“What’s the point?” asked the preacher, rhetorically. “Vanity of vanities, all is vanity” was his text, taken from Ecclesiastes, an Old Testament book apparently attributed to Solomon, whose wisdom we have all heard about over the years. The child and two women each laying claim to being the mother – and all that.

What profit has a person from their labour when the sun rises and falls, the wind comes and goes, the rivers run to the sea? There is, says Solomon, “nothing new under the sun”. All is vanity. What’s the point?

The preacher had his theological point of course. But even if we leave that aside, what is the purpose of our striving? What are we seeking to achieve? For whom?

Our visit to a church in an island community on the outer edges of Scotland coincided with me also reading Victor Frankl’s “Man’s Search for Meaning”, his visceral account of life, of survival, in Nazi concentration camps. I often quote Frankl at the start of our flagship mediation training courses: “Between stimulus and response there is a space. In that space is our power to choose our response. In our response lies our growth and our freedom.”

That observation sits well in a challenging training environment. But what lies beneath Frankl’s search for meaning? He said this of “success”: “Don’t aim at success – the more you aim at it and make it a target, the more you are going to miss it. For success, like happiness, cannot be pursued; it must ensue, and it only does so as the unintended side-effect of one’s dedication to a cause greater than oneself….” Frankl draws on Nietzsche: you can bear with almost any “how” if you have a “why”. And for each of us it is different: “No man and no destiny can be compared with any other man or any other destiny.”

Our preacher summarised our searching by reference to a song by the Irish band U2: “I still haven’t found what I’m looking for”. Or as Daniel Klein puts it, in his book with this title, “Every time I find the meaning of life, they change it.” It could get worse. Our great Scottish philosopher, David Hume, considered that: “The life of man is of no greater importance to the universe than that of an oyster.” What, therefore, is the point?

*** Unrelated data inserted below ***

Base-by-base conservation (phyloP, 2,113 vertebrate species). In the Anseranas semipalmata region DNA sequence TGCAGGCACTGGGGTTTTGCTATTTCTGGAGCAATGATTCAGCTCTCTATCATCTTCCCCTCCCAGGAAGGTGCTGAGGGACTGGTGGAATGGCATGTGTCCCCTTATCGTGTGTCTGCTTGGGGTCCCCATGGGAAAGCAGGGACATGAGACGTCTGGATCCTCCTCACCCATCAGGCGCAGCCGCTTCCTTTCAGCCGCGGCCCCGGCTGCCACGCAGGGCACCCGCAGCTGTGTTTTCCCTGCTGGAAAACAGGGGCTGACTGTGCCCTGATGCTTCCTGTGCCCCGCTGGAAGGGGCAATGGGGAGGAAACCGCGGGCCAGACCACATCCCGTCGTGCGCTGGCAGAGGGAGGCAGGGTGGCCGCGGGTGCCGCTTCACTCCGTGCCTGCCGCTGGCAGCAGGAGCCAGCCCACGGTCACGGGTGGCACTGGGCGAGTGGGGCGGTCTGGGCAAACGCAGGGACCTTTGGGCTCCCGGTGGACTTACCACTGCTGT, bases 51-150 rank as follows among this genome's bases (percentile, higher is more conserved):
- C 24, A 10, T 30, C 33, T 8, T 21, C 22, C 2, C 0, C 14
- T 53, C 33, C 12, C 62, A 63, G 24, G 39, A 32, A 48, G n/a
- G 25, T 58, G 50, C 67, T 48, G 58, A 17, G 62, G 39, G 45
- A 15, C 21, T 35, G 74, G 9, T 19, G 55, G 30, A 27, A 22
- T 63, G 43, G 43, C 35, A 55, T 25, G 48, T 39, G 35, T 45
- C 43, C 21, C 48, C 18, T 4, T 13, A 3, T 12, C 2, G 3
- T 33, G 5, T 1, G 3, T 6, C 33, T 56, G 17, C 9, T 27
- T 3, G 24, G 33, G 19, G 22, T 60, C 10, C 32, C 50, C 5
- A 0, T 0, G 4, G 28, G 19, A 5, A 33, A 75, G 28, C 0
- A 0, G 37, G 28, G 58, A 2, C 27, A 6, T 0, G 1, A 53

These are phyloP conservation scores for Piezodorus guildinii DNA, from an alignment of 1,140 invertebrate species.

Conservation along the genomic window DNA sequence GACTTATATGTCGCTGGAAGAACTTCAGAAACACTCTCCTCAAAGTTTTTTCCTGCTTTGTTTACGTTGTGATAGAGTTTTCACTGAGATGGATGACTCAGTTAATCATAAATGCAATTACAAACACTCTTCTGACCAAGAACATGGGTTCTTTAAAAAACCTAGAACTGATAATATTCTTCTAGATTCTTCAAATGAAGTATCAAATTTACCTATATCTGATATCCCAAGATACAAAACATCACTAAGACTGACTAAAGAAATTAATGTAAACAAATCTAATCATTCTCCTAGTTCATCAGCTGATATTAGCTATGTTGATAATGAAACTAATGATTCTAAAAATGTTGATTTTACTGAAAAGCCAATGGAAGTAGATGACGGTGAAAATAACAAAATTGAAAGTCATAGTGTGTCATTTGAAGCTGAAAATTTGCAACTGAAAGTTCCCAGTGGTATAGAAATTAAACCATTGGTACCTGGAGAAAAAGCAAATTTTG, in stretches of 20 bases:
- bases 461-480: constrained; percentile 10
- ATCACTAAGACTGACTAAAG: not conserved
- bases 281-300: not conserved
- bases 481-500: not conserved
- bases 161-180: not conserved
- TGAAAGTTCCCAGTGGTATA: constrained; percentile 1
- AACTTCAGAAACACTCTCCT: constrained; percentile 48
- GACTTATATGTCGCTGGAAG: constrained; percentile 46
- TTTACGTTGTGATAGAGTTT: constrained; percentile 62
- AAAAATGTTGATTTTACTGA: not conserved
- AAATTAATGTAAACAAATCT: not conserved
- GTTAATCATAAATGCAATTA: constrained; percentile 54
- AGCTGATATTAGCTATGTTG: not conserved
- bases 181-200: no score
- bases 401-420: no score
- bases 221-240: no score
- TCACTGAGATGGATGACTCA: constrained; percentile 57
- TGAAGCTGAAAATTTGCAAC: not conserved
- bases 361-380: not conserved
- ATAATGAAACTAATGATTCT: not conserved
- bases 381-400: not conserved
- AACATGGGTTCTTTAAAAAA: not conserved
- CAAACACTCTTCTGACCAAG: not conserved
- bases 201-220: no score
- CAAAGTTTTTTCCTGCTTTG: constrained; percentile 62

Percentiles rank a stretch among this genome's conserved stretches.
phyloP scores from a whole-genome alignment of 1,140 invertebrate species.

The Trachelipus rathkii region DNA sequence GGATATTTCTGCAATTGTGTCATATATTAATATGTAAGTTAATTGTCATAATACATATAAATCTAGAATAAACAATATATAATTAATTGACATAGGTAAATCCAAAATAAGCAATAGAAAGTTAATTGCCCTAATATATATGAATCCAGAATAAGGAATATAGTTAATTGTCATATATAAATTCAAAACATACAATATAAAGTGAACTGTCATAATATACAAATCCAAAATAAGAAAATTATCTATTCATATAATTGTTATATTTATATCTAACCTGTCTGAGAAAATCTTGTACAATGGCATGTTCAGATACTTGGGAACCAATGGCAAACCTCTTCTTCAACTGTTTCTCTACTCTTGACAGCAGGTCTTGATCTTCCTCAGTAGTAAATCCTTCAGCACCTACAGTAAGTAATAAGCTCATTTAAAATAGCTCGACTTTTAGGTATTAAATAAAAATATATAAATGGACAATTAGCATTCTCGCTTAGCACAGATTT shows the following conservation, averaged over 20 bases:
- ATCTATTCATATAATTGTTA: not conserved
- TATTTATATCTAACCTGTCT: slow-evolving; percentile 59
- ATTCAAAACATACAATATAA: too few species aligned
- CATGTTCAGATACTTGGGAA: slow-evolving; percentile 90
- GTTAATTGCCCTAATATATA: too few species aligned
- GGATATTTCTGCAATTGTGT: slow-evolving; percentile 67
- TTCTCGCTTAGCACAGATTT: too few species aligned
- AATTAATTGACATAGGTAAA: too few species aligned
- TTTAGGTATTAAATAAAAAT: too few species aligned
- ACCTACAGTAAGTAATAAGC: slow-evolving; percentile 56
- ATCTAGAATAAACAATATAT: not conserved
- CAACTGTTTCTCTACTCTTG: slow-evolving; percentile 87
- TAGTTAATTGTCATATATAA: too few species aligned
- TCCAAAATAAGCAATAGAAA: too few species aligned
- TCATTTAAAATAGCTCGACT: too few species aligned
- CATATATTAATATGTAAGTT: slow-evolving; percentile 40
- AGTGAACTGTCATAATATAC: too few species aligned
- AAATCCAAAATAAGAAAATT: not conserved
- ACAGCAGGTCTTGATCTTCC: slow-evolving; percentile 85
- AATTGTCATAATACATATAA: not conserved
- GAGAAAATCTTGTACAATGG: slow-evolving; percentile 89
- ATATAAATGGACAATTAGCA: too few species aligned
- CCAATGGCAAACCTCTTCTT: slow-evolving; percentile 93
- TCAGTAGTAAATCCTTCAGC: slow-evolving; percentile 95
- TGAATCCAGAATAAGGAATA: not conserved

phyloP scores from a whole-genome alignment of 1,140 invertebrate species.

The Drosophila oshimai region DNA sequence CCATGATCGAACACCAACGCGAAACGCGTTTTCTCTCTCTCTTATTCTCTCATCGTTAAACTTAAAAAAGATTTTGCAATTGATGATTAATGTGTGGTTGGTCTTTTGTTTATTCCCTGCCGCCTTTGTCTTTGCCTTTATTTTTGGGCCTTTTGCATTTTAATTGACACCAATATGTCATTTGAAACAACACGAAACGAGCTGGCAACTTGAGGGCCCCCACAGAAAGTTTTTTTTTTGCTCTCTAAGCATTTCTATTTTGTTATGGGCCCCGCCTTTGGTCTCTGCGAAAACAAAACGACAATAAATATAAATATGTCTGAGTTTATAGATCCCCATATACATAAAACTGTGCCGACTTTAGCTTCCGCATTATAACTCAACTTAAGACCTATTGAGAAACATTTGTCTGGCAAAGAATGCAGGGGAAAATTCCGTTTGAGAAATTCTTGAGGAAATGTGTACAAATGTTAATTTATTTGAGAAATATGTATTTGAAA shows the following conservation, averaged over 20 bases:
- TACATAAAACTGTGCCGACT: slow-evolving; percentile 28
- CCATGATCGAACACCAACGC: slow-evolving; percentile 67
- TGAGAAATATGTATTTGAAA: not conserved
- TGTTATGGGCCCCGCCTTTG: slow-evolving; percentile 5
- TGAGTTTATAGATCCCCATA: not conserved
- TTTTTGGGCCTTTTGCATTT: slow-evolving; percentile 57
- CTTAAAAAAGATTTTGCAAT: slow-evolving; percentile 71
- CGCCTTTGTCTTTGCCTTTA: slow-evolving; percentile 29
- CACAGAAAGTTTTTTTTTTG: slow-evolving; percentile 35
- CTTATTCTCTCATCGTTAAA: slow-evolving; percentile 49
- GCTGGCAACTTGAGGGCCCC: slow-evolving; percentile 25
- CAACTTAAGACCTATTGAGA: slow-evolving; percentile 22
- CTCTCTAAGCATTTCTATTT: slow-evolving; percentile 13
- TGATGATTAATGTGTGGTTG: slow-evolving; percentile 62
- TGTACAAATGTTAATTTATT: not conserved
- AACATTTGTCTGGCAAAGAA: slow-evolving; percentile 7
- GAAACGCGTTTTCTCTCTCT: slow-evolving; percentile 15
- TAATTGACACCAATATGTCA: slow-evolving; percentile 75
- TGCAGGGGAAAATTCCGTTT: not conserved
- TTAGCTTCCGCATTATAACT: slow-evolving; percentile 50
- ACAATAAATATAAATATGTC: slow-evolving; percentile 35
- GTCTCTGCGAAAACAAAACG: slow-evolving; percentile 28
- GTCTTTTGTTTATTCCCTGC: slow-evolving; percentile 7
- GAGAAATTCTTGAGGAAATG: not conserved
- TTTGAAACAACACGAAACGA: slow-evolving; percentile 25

The other day at the Edinburgh Book Festival, I was sitting with Alastair McIntosh, that modern Scottish prophet. Alastair was ruminating about climate change. “I just don’t see a solution” he said. We agreed that all we might now be able to do is ask questions and explore options. We also agreed that grand schemes and great fixes may elude us. Perhaps all we can do is do all we can with and for those near to us, we concluded. Maybe that is the point – and that there is a point in that.

Remarkably, in the book by Klein referred to above, he cites Frankl: “Live as if you were living a second time, and as though you had acted wrongly the first time.” Wise words indeed. What might that mean for those of us who are mediators, often pursuing a second career? What is our purpose? Our cause? Our why? How do we define “success”? How do we find what we are looking for?

My good friend, and fellow Kluwer blog poster, Charlie Woods, speaks of our role as guerrilla gardeners, sowing seeds and not knowing where or what might bear fruit. “Have a plan,” he says, “and play it by ear”. Improvise, be fleet of foot, don’t expect to see a return on all your efforts. Funnily enough, the writer of Ecclesiastes said something similar: “In the morning sow your seed, and in the evening do not withhold your hand; for you do not know which will prosper…”

End note: Since writing this, I have read Ian Macduff’s post on 26 August 2019. There is perhaps a theme emerging.

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